Tuesday, July 19, 2011

News Corp. scandal claims more victims

The News Corp. hacking scandal claimed more victims this week with further resignations and the mysterious death of whistleblower and former journalist Sean Hoare. There was another twist in the hacking saga too as websites for the Sun and Times became victims of hacking themselves.

Sunday saw the resignation of the Commissioner of the Metropolitan Police Sir Paul Stephenson. The police chief did not go quietly though as he fired off criticism at prime minister David Cameron. In his resignation speech, Sir Paul took a damaging parting shot at Cameron over his relationship with the former News of the World editor who became his communications chief. He pointedly said Neil Wallis had not been associated with phone hacking at the time he was employed by the Met, "unlike Andy Coulson" [Sky]

The commissioner's resignation came only hours after former editor of the News of the World Rebekah Brooks was arrested and hauled in for questioning. She was eventually released on bail after 8 hours. Her lawyer Stephen Parkinson however insisted that Brooks was "not guilty of any criminal offence".

Meanwhile further criticism of the Met's handling of the hacking inquiry cam from politicians. Speaking to the BBC on Monday, Lord Prescott said that Assistant Commissioner John Yates "does not have the morality to stay in his job" and should himself resign. Only hours later, Yates announced his intention to quit his post. In an interview with The Sunday Telegraph published on 9 July 2011, Yates had expressed "extreme regret" for the failings in the initial phone hacking inquiry, but dismissed any suggestion of corruption or improper relationships on his part. But the mounting criticism had finally pushed him into resigning. In a statement he said his conscience was clear and had "deep regret" over his resignation. Meanwhile, the Independent Police Complaints Commission has received referrals [IPCC] about the conduct of four current or former senior Met officers [BBC].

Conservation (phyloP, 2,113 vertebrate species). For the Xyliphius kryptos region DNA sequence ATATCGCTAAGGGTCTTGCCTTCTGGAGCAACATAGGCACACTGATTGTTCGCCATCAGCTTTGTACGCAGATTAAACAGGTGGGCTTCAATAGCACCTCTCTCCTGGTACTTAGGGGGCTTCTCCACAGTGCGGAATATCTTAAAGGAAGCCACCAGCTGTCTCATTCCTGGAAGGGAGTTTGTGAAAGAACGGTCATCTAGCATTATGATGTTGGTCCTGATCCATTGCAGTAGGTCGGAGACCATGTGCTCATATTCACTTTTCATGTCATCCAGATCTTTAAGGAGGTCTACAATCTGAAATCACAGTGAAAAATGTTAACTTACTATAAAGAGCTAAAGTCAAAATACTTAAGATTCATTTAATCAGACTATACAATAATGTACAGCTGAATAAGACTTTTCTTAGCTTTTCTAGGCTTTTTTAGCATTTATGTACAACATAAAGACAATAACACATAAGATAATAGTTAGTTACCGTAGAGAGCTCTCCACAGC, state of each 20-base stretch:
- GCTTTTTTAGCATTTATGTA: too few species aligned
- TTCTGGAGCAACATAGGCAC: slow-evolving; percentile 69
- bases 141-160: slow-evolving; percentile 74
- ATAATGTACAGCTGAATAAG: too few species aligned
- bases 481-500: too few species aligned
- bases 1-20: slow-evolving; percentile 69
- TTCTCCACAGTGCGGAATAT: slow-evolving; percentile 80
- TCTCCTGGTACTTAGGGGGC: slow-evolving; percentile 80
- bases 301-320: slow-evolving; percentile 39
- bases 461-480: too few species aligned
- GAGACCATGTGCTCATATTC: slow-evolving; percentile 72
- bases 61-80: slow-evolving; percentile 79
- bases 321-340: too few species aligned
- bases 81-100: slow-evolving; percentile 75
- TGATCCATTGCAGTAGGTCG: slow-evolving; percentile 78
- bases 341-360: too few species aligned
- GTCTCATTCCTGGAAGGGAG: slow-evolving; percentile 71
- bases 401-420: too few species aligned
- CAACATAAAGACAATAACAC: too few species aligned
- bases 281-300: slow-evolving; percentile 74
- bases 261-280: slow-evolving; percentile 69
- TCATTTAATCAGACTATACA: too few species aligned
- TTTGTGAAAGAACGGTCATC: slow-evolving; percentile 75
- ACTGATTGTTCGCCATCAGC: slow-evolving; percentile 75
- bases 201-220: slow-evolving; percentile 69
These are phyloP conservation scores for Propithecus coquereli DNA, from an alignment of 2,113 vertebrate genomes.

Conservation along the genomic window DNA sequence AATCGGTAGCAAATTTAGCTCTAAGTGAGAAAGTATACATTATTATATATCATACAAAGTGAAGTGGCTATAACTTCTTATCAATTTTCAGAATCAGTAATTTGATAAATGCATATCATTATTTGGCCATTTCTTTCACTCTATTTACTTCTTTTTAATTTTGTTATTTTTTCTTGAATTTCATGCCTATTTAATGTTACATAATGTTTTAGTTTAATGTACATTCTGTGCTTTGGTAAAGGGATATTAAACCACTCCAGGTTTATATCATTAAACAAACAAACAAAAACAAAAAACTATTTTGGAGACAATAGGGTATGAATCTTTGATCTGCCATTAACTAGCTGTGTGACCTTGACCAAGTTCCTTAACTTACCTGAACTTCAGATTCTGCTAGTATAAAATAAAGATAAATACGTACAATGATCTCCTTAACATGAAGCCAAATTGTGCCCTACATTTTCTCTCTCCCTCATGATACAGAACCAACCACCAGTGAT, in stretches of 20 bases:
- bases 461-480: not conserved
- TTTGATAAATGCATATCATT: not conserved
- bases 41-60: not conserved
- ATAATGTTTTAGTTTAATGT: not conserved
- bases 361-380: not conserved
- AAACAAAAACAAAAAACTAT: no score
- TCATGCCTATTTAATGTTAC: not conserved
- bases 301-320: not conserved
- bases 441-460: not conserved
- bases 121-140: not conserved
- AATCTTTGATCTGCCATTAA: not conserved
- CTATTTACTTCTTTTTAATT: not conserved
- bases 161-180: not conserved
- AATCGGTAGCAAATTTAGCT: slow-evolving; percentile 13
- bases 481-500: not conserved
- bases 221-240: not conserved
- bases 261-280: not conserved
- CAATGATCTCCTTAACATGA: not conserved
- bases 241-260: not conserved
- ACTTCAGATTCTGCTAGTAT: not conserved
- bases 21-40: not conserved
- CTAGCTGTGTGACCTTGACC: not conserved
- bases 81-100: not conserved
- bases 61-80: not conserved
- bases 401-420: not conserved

In what was already proving to be a tumultuous day of events, suddenly came the shocking news that former journalist and whistleblower Sean Hoare had been found dead at his Watford home. Hertfordshire Police said his death was being treated as "unexplained, but not thought to be suspicious". Nonetheless, there will be deep suspicions amongst many, given the timing of events [BBC / Sky].

Then came news that police were searching rubbish bags near to Rebekah Brooks' home in London. According to the Guardian newspaper, detectives were examining a computer, paperwork and a phone found in a bin near the riverside London home of the former chief executive of News International.

The Guardian reported that the bag containing the items was found in an underground car park in the Design Centre at the exclusive Chelsea Harbour development on Monday afternoon. The car park, under a shopping centre, is only metres away from the gated apartment block where Brooks lives with her husband, a former racehorse trainer and close friend of David Cameron.

It was reported that the bag was handed in to security at around 15:00, and that shortly afterwards Brooks's husband, Charlie, arrived and tried to reclaim it. He was unable to prove the bag was his and the security guard refused to release it.

Instead, it is understood that the security guard then called the police. In less than half an hour, two marked police cars and an unmarked forensics car are said to have arrived at the scene. Police are now examining CCTV footage taken in the car park to discover who dropped the bag. Initial suspicions that there had been a break-in at the Brooks' flat have been dismissed, and later a spokesperson for Charlie Brooks made a statement saying that, "Charlie has a bag which contains a laptop and papers which were private to him. They were nothing to do with Rebekah or the [phone hacking] case." According to the spokesperson Charlie Brooks was collecting the bag from a friend who had dropped it in the wrong part of the garage while returning it. "The suggestion is that a cleaner thought it was rubbish and put it in the bin." [Reuters]

Meanwhile Rebekah Brooks may be feeling more uncomfortable after she learns that hacking group Anonymous released a host of email addresses and passwords it claims belong to senior News International executives past and present, including Brooks herself. The hackers also defaced The Sun's website, redirecting visitors to a fake site declaring that Rupert Murdoch had been found dead in his garden [Twitpic].

For several hours both the Sun and Times websites were inaccessible, though by 05:00 UK time both sites had been restored. Twitter was also having its own troubles Tuesday with many users finding they could not access the service through the site or third party apps. This seemed to be more than coincidence rather than anything sinister however.

Today much of the world will be glued to the proceedings of a select committee which will see Rupert and James Murdoch being grilled by MPs. It is unclear at present whether Rebakah Brooks, who was due to attend, will take part.

tvnewswatch, Beijing, China

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